The wine I chose for this is the Italian spelling of Scheherazade: Sherazade. I picked it not just because I wanted a Donnafugata red, but because I love the story of Scheherazade. She is a gifted storyteller and wordsmith. That's my kinda gal. Her husband, the Sultan, had the reprehensible habit of marrying a woman at night and killing her in the morning. So Scheherazade devised a plan: Every night she would craft a story, but wouldn't finish it so that he would keep her alive to hear the ending. Then she would start another one. A thousand and one nights and stories later, he was intrigued enough to keep her!

And we just happened to attend a performance that included three movements from Russian composer Nikolay Rimsky-Korsakov's symphonic suite Scheherazade. The conversational exchange between the orchestral instruments was a beautifully dramatic tour de force. So, it was perfect timing.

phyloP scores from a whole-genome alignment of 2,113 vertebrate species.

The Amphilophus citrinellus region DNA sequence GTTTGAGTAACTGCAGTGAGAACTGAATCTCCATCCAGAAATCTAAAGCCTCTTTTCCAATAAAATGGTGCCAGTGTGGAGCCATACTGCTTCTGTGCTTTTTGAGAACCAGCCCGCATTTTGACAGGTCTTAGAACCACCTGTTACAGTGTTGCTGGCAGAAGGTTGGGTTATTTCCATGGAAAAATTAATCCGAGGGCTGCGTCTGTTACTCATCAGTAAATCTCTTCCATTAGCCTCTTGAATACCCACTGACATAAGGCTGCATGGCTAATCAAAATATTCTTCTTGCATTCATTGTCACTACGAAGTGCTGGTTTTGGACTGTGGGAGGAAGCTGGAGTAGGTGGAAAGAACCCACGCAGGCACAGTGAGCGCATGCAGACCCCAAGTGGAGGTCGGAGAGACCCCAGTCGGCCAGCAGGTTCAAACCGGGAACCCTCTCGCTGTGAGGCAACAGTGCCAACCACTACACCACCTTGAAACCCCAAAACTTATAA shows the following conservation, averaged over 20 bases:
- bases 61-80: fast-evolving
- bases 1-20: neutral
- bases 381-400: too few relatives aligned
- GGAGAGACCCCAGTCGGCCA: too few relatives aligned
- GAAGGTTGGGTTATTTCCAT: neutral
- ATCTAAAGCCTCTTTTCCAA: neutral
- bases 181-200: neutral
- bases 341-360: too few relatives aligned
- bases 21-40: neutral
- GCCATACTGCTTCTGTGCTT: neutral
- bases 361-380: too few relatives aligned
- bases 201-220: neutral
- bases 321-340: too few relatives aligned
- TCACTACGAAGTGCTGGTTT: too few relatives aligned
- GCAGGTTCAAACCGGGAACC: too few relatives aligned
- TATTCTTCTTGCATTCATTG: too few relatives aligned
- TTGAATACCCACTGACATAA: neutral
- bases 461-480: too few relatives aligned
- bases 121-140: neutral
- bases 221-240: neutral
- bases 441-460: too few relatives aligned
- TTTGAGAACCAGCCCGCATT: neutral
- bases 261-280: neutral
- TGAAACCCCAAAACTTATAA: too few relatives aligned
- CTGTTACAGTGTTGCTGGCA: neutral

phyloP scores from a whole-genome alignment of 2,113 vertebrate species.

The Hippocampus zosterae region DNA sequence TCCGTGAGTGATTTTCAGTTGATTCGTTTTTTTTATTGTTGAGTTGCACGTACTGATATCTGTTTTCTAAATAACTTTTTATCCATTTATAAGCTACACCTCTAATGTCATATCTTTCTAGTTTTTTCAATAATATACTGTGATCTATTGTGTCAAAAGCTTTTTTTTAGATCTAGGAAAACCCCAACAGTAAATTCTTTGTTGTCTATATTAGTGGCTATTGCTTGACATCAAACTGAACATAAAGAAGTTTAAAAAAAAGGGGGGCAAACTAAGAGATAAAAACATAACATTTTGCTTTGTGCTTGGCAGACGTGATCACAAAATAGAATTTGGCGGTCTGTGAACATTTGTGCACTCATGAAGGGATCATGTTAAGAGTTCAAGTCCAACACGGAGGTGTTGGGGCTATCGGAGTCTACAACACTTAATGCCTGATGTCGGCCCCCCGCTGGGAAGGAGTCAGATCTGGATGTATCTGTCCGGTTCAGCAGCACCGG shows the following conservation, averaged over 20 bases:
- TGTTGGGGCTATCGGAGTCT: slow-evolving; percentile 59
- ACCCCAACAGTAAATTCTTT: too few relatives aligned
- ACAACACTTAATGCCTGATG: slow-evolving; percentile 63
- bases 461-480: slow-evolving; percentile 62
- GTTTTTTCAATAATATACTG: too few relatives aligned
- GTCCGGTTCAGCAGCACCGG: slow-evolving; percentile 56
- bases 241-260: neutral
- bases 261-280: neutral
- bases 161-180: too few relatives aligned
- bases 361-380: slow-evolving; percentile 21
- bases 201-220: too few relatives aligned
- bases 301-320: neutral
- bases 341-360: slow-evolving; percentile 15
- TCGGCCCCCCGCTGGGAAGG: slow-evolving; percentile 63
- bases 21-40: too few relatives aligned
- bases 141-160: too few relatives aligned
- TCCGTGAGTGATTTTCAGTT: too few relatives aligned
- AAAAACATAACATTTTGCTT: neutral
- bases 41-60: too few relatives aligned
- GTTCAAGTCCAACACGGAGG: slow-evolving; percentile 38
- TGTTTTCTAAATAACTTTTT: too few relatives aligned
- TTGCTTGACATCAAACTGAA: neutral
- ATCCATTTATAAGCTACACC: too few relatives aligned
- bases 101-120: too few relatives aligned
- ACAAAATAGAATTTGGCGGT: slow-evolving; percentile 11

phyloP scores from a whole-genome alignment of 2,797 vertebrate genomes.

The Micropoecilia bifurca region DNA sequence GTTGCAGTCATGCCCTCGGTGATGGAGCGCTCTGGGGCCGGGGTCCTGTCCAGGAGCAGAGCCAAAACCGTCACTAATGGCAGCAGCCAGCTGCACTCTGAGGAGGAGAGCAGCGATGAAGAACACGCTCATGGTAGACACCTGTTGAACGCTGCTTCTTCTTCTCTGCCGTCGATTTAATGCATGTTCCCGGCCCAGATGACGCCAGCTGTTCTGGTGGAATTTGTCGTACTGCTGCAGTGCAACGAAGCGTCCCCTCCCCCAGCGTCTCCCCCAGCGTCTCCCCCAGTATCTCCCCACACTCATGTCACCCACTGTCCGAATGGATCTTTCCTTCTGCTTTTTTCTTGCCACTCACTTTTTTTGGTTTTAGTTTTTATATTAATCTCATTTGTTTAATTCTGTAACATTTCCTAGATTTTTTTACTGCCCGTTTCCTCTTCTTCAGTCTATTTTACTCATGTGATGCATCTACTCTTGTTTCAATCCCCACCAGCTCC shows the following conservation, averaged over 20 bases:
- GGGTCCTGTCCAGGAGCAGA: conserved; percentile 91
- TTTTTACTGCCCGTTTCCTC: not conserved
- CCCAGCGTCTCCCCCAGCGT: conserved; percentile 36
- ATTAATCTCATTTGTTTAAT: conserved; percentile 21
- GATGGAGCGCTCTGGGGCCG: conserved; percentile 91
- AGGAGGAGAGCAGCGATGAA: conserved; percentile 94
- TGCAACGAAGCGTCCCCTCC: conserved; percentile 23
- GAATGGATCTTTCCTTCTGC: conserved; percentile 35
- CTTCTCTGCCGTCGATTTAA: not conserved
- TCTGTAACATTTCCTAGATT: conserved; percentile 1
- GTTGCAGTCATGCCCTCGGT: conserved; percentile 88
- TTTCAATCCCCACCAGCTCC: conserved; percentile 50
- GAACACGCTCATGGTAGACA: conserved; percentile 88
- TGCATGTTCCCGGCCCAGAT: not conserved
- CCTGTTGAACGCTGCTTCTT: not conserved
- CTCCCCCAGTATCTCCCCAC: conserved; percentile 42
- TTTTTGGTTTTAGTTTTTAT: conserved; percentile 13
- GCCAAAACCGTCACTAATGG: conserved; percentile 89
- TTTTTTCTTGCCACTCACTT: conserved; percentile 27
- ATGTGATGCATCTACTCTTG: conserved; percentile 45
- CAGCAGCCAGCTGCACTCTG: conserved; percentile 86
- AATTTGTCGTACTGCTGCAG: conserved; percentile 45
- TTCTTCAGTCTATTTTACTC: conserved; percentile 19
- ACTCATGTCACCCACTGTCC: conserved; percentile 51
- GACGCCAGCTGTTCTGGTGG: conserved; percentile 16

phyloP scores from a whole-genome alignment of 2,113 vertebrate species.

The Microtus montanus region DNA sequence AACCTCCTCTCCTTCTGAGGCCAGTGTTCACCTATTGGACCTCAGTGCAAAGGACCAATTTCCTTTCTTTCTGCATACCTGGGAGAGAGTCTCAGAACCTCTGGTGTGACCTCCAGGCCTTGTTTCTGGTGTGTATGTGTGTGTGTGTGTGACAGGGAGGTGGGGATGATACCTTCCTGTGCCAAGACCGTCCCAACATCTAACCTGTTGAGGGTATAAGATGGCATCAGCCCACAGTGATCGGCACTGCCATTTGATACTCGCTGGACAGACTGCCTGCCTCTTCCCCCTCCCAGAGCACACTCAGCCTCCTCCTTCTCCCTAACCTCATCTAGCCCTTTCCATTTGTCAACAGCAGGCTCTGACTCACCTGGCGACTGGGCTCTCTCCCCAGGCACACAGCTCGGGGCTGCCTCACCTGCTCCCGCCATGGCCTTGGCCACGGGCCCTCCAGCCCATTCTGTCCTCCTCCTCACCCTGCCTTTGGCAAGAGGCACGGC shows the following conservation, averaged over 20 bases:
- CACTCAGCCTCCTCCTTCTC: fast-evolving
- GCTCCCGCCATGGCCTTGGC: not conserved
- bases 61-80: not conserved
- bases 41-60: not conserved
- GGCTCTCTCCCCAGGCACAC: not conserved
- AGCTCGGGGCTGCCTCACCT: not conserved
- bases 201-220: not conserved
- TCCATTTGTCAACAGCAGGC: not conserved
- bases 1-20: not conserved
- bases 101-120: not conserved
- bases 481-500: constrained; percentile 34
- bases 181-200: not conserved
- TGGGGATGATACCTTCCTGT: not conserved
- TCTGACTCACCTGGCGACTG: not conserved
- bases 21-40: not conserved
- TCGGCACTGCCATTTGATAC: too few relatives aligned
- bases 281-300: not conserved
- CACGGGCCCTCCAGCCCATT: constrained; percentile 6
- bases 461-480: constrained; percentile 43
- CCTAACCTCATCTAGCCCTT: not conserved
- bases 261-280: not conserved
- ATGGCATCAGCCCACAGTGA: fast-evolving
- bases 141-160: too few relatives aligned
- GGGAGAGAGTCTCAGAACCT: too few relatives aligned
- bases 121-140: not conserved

On My Plate...
Looking at regional dishes, I found a Sicilian tradition of making a sauce out of pistachios. I couldn't wait to try it. So, I had my Enthusiastic Kitchen Elf help me roll some homemade ricotta gnocchi and added in some bitter dandelion greens from a local farm. What a delectable dinner!

Gnocchi Con Salsa di Pistacchi

  • 2 C whole-milk ricotta
  • 2 large eggs, lightly beaten
  • 1-1⁄4 C gluten-free flour + more for rolling
  • 1 C grated Pecorino Romano + more for serving
  • dash of grated nutmeg
  • freshly ground pepper
  • 2 C pistachios
  • 4 cloves garlic, peeled
  • zest and juice of 2 organic lemons, divided
  • ¾ C olive oil + 1 T
  • freshly ground salt